Each party involved in the sale and operation has specific duties, and this includes the franchisee. All of the franchisee's responsibilities have to do with the successful operation of the business, assuring it maintains national standards and is financially viable and profitable in the long run. The franchise is a national brand, and it relies on the quality of product or service provided at each individual franchise to maintain that brand.
#1 Financial Responsibilities
The foremost responsibility the franchisee bears is to financially support the business. This includes the initial set-up cost to purchase the franchise, lease a retail space where applicable and purchase marketing and support materials from the franchise at large. When applying, a franchisee will be asked to provide proof he or she can meet the financial role of owning a business.
#2 Dedication of Time and Resources
A franchisee is a business owner. He or she is expected to be present at the business, particularly in its infancy. An individual who wants to take a passive role in owning a business may not be the best person for this role. Rather, this type of individual is suited to be an investor. The franchisee will be busy, and he or she is expected to look for new opportunities to grow the business.
#3 Partnership with the National Brand
The national brand should be reflected in every aspect of the business. The franchisee will be given a business plan and will receive specific rules and regulations for operating. The franchisee should not only apply these standards in the business. He or she should also look for ways to improve upon them. The most successful franchisees will be awarded more than one franchise, and they will receive these opportunities by helping improve the national success of the franchise as a whole.
#4 Communication with the Franchise
Communicating needs, concerns and problems with the franchise is essential to fulfilling a role as a franchisee. The franchise may require regular profit and expense reporting. It may further implement new rules, such as changes in pricing of final or raw materials. The franchisee will have the role of testing these policies to determine if they are successful and reporting back to the franchise. An individual who does not want to be responsible to a supervisor in this manner may want to consider opening his or her own business rather than a franchise.
#5 Maintenance of Standards and Ethics
The final and last critical piece of the franchisee's responsibilities is to maintain the quality standards set on a national level. It is possible for the franchise to disenfranchise a franchisee who fails to maintain national standards. This includes preserving branding such as the logo and colors, and it may apply to even the small details such as presentation of the final product. An individual patron should be able to visit any franchise in a chain and have an immediate sense of similarity throughout the entire region or country, and it is up to each franchisee to provide this environment.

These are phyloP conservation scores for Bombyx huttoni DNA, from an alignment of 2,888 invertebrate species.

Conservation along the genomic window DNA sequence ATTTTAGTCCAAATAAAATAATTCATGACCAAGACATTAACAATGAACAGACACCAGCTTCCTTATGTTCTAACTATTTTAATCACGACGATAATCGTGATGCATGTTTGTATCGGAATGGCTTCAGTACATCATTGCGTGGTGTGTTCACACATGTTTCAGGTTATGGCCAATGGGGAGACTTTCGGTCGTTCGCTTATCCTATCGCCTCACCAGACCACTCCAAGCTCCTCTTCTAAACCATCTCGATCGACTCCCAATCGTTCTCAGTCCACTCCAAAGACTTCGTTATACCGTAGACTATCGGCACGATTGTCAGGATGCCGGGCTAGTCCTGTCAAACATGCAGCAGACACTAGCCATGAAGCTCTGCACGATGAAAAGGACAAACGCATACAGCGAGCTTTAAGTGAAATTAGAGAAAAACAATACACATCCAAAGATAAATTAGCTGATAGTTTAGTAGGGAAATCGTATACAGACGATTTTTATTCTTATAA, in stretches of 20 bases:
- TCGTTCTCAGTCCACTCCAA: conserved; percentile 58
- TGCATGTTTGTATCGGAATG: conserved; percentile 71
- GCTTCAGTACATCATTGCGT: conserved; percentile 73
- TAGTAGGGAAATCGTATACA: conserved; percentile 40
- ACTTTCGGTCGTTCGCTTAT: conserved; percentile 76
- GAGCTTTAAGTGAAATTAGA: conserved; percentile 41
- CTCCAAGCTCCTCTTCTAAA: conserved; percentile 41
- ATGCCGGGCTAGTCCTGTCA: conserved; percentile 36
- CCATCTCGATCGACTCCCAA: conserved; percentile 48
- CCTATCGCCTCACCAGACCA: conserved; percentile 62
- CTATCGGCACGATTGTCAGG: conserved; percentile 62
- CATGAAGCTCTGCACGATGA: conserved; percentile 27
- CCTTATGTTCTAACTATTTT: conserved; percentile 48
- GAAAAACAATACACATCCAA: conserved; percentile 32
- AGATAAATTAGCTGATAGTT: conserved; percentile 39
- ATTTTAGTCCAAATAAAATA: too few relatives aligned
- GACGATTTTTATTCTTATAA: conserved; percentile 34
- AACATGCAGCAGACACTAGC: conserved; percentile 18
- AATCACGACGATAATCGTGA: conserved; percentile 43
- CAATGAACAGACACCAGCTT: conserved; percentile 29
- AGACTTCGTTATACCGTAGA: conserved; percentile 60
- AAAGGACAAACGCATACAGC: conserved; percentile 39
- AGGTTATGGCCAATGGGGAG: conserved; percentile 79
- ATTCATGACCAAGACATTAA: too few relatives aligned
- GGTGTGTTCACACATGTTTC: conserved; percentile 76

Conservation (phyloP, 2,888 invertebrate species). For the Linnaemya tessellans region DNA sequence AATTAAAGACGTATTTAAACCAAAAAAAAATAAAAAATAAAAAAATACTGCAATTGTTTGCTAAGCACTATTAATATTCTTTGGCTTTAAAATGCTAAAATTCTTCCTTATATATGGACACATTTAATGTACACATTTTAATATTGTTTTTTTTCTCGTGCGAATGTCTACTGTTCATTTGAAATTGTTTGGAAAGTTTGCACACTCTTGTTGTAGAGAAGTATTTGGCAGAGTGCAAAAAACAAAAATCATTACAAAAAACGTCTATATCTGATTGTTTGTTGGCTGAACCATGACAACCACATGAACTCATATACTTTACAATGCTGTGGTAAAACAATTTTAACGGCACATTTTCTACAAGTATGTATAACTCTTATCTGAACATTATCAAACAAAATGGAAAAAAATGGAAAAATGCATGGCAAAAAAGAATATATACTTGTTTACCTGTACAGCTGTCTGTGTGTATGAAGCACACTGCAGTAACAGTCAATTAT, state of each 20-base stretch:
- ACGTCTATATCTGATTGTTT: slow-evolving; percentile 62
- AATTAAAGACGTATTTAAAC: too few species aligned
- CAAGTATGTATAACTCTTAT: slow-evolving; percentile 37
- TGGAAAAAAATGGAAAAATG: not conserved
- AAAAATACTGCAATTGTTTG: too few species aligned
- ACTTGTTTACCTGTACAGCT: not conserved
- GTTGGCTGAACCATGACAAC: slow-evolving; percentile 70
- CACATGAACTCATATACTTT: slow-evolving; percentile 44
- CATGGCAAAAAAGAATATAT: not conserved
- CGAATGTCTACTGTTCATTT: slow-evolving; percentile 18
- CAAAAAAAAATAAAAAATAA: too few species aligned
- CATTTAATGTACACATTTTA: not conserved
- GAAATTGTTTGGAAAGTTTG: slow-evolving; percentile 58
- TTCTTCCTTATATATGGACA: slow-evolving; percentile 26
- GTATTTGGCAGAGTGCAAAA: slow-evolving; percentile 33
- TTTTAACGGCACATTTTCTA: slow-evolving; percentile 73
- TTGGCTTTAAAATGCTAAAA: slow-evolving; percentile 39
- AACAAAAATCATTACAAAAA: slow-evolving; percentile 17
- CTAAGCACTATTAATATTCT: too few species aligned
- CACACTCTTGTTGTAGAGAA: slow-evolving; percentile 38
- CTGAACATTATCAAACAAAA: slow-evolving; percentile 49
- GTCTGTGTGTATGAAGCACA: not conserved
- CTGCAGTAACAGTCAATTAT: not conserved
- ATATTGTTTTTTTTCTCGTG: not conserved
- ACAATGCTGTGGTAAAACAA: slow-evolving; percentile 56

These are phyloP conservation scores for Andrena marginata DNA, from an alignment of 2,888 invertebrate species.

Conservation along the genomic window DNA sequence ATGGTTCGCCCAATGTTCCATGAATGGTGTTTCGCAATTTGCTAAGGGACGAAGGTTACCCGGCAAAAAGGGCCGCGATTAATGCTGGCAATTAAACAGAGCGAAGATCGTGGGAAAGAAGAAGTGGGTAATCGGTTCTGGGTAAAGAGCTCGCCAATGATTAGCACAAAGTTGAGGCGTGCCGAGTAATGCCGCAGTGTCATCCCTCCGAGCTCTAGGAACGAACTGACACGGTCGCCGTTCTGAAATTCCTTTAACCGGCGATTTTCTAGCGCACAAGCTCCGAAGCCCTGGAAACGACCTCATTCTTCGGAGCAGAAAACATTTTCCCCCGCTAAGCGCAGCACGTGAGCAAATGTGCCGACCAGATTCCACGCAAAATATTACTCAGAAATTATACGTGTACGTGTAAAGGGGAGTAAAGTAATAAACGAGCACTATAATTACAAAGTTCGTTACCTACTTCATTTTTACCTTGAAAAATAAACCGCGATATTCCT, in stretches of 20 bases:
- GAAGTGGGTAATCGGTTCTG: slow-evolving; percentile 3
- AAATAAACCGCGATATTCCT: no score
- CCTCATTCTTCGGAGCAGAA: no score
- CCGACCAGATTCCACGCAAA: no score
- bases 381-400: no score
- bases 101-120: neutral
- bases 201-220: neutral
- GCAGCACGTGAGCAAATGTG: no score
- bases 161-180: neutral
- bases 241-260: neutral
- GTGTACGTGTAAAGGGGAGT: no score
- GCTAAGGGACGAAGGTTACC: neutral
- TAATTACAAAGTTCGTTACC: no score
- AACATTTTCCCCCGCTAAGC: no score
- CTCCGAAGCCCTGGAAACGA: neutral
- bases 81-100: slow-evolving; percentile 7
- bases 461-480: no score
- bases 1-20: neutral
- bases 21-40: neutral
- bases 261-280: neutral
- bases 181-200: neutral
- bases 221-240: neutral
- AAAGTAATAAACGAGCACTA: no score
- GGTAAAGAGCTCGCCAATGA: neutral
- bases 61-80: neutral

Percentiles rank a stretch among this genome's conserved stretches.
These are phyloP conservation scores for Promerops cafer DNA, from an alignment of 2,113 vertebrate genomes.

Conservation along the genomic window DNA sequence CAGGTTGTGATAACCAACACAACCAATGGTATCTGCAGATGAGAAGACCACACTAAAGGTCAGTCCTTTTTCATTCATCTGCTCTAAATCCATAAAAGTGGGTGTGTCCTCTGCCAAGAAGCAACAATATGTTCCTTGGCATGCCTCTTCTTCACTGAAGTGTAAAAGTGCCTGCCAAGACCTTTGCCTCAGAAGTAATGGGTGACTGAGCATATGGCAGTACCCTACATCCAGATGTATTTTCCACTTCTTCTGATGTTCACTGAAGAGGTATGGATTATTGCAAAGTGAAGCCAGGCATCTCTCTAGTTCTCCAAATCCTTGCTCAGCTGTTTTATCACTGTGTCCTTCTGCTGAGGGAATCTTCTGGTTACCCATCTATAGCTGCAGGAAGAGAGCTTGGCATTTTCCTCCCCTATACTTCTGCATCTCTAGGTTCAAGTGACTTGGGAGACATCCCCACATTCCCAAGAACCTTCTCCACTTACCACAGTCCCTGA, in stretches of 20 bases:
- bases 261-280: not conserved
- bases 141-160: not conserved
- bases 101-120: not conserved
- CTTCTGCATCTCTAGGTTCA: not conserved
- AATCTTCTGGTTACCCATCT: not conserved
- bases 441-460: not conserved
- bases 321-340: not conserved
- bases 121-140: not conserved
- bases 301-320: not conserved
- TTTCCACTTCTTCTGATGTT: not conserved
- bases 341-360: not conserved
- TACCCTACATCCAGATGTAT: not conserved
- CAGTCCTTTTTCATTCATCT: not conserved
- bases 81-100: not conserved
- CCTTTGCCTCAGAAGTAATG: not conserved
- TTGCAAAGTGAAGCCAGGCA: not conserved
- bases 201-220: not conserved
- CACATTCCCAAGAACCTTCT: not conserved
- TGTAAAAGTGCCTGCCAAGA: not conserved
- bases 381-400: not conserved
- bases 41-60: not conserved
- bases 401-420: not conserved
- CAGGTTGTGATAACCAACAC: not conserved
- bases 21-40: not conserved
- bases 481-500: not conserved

Does a franchisee have limited liability?
A franchisee's liability will rely on the corporate structure of the franchise and of the individual chain he or she owns. On the national level, most franchises are limited liability companies or corporations, immediately removing liability from any one individual. At each location, a franchisee must set up a business with its own licensing. For example, a franchise of John's Burgers may be called "The Los Angeles Series of John's Burgers." This individual business may also be incorporated into an LLC or a corporation, further limiting the franchisee's liability in the operation.
Does a franchisee have to pay himself?
As the owner of a franchise, a franchisee does not take a direct payment from the operation of the business itself. Instead, the franchisee is involved in a profit sharing arrangement with the franchise and his or her location. The franchisee takes home a portion of gross receipts from the franchise if it is profitable. The franchisee may also be eligible for profit sharing on the larger scale, collecting income when the franchise as a whole is profitable. However, each franchise has its own regulations for these models, and a franchisee should pay close attention to the profit model before purchasing a franchise.
How can I tell whether a restaurant is operated by the franchisor or franchisee?
The best way to tell whether a restaurant is operated by a franchisor or a franchisee is to look at its documents of incorporation. These may be made public depending on the state where the franchise exists. If you cannot find these documents, you may consider looking at the website for the location of the franchise you are considering. The website may have information about the individual franchisee. Finally, if you cannot find this information from one of these resources, the best way to find out who owns the restaurant is to ask. Most franchisees are proud business owners and will immediately let you know if they own and operate the franchise themselves.